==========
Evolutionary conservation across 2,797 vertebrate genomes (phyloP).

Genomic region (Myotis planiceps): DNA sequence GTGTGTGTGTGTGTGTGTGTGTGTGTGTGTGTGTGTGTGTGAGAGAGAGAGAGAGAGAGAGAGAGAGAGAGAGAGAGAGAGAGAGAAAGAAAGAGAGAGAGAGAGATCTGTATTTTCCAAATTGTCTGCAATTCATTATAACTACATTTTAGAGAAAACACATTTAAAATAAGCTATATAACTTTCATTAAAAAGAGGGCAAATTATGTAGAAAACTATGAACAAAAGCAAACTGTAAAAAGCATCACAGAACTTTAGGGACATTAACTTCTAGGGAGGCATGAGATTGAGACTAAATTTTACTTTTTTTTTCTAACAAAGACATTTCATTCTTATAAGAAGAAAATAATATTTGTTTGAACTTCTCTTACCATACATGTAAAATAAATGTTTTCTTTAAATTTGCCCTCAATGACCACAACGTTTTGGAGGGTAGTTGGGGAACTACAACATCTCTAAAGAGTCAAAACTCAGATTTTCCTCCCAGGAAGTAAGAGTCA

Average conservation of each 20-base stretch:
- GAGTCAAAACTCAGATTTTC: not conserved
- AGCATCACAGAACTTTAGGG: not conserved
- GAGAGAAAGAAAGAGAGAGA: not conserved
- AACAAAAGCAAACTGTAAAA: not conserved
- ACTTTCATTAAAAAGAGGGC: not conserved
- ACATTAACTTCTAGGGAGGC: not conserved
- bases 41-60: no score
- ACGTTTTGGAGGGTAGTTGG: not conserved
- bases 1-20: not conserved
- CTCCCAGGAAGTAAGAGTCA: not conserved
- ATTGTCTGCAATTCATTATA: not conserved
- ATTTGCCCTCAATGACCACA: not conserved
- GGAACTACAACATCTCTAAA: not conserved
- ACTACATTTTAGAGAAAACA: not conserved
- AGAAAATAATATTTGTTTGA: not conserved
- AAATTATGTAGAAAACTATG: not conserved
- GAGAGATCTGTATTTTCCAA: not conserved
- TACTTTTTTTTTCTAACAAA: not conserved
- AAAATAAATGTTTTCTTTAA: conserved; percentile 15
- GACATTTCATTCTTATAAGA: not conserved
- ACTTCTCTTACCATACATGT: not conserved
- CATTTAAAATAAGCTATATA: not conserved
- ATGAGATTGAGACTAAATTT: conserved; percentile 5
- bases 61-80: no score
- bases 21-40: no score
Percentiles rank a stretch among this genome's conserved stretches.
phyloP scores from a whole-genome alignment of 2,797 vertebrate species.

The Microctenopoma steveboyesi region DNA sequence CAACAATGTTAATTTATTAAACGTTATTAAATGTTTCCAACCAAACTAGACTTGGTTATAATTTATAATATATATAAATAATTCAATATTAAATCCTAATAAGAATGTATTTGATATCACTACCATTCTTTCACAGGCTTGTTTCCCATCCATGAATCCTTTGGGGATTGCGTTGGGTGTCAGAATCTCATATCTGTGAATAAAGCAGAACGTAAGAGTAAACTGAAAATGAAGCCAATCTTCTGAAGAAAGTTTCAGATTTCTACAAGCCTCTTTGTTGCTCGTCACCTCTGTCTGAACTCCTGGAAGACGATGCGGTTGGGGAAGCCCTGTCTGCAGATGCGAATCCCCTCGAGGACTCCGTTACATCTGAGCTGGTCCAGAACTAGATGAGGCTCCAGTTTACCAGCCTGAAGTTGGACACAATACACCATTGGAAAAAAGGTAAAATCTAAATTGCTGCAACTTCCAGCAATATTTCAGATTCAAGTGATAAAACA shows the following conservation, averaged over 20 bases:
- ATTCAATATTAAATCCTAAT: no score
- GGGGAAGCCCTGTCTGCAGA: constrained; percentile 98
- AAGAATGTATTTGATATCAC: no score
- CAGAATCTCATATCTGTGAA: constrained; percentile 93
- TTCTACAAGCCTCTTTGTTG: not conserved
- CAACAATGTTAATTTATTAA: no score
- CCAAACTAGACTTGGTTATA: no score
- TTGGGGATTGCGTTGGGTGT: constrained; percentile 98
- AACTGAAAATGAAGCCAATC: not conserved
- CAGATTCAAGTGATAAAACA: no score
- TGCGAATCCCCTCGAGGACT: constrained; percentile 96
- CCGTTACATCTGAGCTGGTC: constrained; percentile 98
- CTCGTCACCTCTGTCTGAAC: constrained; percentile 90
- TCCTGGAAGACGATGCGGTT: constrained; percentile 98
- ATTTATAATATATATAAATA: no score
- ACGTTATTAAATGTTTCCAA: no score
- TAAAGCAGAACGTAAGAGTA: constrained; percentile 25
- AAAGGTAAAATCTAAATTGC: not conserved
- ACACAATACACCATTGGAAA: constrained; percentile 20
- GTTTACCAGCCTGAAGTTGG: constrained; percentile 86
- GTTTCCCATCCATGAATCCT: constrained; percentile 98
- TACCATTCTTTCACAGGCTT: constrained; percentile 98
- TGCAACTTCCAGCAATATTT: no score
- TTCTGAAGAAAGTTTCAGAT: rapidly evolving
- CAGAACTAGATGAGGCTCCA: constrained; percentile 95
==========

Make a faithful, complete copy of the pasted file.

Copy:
Evolutionary conservation across 2,797 vertebrate genomes (phyloP).

Genomic region (Myotis planiceps): DNA sequence GTGTGTGTGTGTGTGTGTGTGTGTGTGTGTGTGTGTGTGTGAGAGAGAGAGAGAGAGAGAGAGAGAGAGAGAGAGAGAGAGAGAGAAAGAAAGAGAGAGAGAGAGATCTGTATTTTCCAAATTGTCTGCAATTCATTATAACTACATTTTAGAGAAAACACATTTAAAATAAGCTATATAACTTTCATTAAAAAGAGGGCAAATTATGTAGAAAACTATGAACAAAAGCAAACTGTAAAAAGCATCACAGAACTTTAGGGACATTAACTTCTAGGGAGGCATGAGATTGAGACTAAATTTTACTTTTTTTTTCTAACAAAGACATTTCATTCTTATAAGAAGAAAATAATATTTGTTTGAACTTCTCTTACCATACATGTAAAATAAATGTTTTCTTTAAATTTGCCCTCAATGACCACAACGTTTTGGAGGGTAGTTGGGGAACTACAACATCTCTAAAGAGTCAAAACTCAGATTTTCCTCCCAGGAAGTAAGAGTCA

Average conservation of each 20-base stretch:
- GAGTCAAAACTCAGATTTTC: not conserved
- AGCATCACAGAACTTTAGGG: not conserved
- GAGAGAAAGAAAGAGAGAGA: not conserved
- AACAAAAGCAAACTGTAAAA: not conserved
- ACTTTCATTAAAAAGAGGGC: not conserved
- ACATTAACTTCTAGGGAGGC: not conserved
- bases 41-60: no score
- ACGTTTTGGAGGGTAGTTGG: not conserved
- bases 1-20: not conserved
- CTCCCAGGAAGTAAGAGTCA: not conserved
- ATTGTCTGCAATTCATTATA: not conserved
- ATTTGCCCTCAATGACCACA: not conserved
- GGAACTACAACATCTCTAAA: not conserved
- ACTACATTTTAGAGAAAACA: not conserved
- AGAAAATAATATTTGTTTGA: not conserved
- AAATTATGTAGAAAACTATG: not conserved
- GAGAGATCTGTATTTTCCAA: not conserved
- TACTTTTTTTTTCTAACAAA: not conserved
- AAAATAAATGTTTTCTTTAA: conserved; percentile 15
- GACATTTCATTCTTATAAGA: not conserved
- ACTTCTCTTACCATACATGT: not conserved
- CATTTAAAATAAGCTATATA: not conserved
- ATGAGATTGAGACTAAATTT: conserved; percentile 5
- bases 61-80: no score
- bases 21-40: no score
Percentiles rank a stretch among this genome's conserved stretches.
phyloP scores from a whole-genome alignment of 2,797 vertebrate species.

The Microctenopoma steveboyesi region DNA sequence CAACAATGTTAATTTATTAAACGTTATTAAATGTTTCCAACCAAACTAGACTTGGTTATAATTTATAATATATATAAATAATTCAATATTAAATCCTAATAAGAATGTATTTGATATCACTACCATTCTTTCACAGGCTTGTTTCCCATCCATGAATCCTTTGGGGATTGCGTTGGGTGTCAGAATCTCATATCTGTGAATAAAGCAGAACGTAAGAGTAAACTGAAAATGAAGCCAATCTTCTGAAGAAAGTTTCAGATTTCTACAAGCCTCTTTGTTGCTCGTCACCTCTGTCTGAACTCCTGGAAGACGATGCGGTTGGGGAAGCCCTGTCTGCAGATGCGAATCCCCTCGAGGACTCCGTTACATCTGAGCTGGTCCAGAACTAGATGAGGCTCCAGTTTACCAGCCTGAAGTTGGACACAATACACCATTGGAAAAAAGGTAAAATCTAAATTGCTGCAACTTCCAGCAATATTTCAGATTCAAGTGATAAAACA shows the following conservation, averaged over 20 bases:
- ATTCAATATTAAATCCTAAT: no score
- GGGGAAGCCCTGTCTGCAGA: constrained; percentile 98
- AAGAATGTATTTGATATCAC: no score
- CAGAATCTCATATCTGTGAA: constrained; percentile 93
- TTCTACAAGCCTCTTTGTTG: not conserved
- CAACAATGTTAATTTATTAA: no score
- CCAAACTAGACTTGGTTATA: no score
- TTGGGGATTGCGTTGGGTGT: constrained; percentile 98
- AACTGAAAATGAAGCCAATC: not conserved
- CAGATTCAAGTGATAAAACA: no score
- TGCGAATCCCCTCGAGGACT: constrained; percentile 96
- CCGTTACATCTGAGCTGGTC: constrained; percentile 98
- CTCGTCACCTCTGTCTGAAC: constrained; percentile 90
- TCCTGGAAGACGATGCGGTT: constrained; percentile 98
- ATTTATAATATATATAAATA: no score
- ACGTTATTAAATGTTTCCAA: no score
- TAAAGCAGAACGTAAGAGTA: constrained; percentile 25
- AAAGGTAAAATCTAAATTGC: not conserved
- ACACAATACACCATTGGAAA: constrained; percentile 20
- GTTTACCAGCCTGAAGTTGG: constrained; percentile 86
- GTTTCCCATCCATGAATCCT: constrained; percentile 98
- TACCATTCTTTCACAGGCTT: constrained; percentile 98
- TGCAACTTCCAGCAATATTT: no score
- TTCTGAAGAAAGTTTCAGAT: rapidly evolving
- CAGAACTAGATGAGGCTCCA: constrained; percentile 95